Political party manifestos: mere words on paper?



Prior to every general election, political parties come out with a manifesto, a document which is meant to inform the populace about the parties’ aims and policies, for when they are in power; however, once in power, the objectives laid down in the manifesto become just mere words on paper.

Whether it is the Pakistan People’s Party (PPP), which formed a government in the centre in 2008, the Pakistan Muslim League Nawaz (PML-N), which formed the federal government in 2013, or the Pakistan Tehreek-e-Insaf, which came to power in 2018, all three made various promises through their respective manifestos prior to being elected; and all three failed to fulfil those promises.

Be that as it may, manifestos are still useful to evaluate the performance of a party when in power and see if they can walk the talk, as per Chairman of the Political Science Department of the Punjab University, Dr Erum Khalid. “Unfortunately in Pakistan, the politics of emotions and personalities reigns supreme, therefore manifestos do not hold much value,” opined Dr Khalid.

Since political parties realise that the politics of personalities sells, they engage or invigorate their respective vote banks through emotional slogans or mudslinging in rallies, or social media, as of late, elaborated the Chairman of the Political Science Department.

“One can gauge the importance of manifestos in the country by the time they are released. In developed democratic countries, manifestos are released months in advance to garner attention. Whereas, in Pakistan, manifestos come out a few weeks prior to the election,” she added.

Dr Kahlid’s observations are not far from the truth for Shahnaz Akhtar, a resident of Karachi. “The PPP’s manifesto has always been roti, kapra, makaan, but until and unless they announce a strategy to implement this basic manifesto, it is just words on paper, or rather empty promises.” Akhtar, who is a housewife, further criticised that recently the Chairman of the PPP, Bilawal Bhutto Zardari, presented a 10-point agenda to get the country out of its myriad of crises but did not give a plan regarding where the financial resources to implement the agenda would come from.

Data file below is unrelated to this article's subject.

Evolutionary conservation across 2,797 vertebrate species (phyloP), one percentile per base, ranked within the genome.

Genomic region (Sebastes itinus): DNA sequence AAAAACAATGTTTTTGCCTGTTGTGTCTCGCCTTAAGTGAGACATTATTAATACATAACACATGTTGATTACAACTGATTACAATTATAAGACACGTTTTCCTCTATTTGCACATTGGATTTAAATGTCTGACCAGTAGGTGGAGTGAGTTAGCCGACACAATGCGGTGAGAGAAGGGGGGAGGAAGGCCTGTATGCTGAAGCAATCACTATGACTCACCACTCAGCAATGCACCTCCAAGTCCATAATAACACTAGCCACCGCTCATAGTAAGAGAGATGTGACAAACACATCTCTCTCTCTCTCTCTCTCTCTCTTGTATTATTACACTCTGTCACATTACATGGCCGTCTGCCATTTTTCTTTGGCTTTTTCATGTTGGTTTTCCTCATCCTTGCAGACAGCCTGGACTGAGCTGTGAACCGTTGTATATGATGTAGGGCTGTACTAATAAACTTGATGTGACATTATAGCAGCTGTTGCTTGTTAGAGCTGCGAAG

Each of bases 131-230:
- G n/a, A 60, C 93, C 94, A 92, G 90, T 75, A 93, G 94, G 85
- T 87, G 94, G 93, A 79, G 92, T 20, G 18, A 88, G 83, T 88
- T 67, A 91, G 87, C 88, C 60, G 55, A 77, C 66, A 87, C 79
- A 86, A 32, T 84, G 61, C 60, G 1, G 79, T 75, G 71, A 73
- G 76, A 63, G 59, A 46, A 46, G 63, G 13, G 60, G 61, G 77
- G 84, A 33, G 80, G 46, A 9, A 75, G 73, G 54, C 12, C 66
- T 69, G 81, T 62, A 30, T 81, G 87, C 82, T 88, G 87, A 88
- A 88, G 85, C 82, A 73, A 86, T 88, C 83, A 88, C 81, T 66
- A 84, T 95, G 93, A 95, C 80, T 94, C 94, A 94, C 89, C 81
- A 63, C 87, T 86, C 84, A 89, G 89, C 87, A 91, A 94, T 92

Adding upon Akhtar’s criticism, Naseer Memon, a political analyst, who has a keen eye on Sindh’s politics, said that despite the PPP having ruling Sindh for a considerable amount of time, there was no significant progress in agriculture and rural living standards of the province, which was contrary to the party’s manifesto.

Both the other of the three mainstream parties do not fare any better in the eyes of the public vis-a-vis manifesto promises. For instance, Muhammad Aslam, a retired principal of a public school, had a bone to pick with the PML-N. “The PML-N both from 2013 to 2018 and during its stint in power after 2022, promised investment in the infrastructure and energy sectors but only focused its attention on Punjab,” said Aslam.

“Now, the PML-N is vying for power again but has not given any plan on how it will address inflation and unemployment. How will the party fulfil any of the promises it makes?” the long-time educationist questioned.

Dr Samar Sultana, a professor in the Political Science Department of the University of Karachi, finds wisdom in Aslam’s question. “People have been crushed by the economic downturn and if the PML-N wants to be in power, it needs to give a roadmap on how it will turn the economy around. We have already seen the party come into power in the centre and did not implement its manifesto,” the professor said.

Similarly, Umair Farooqi, a shopkeeper, raised concerns about the PTI’s broken promises, while talking to the Express Tribune. “The federal government led by PTI did not take any substantial steps to solve the problems of the country, contrary to what it had promised. The country suffered economically during the party’s tenure,” he asserted.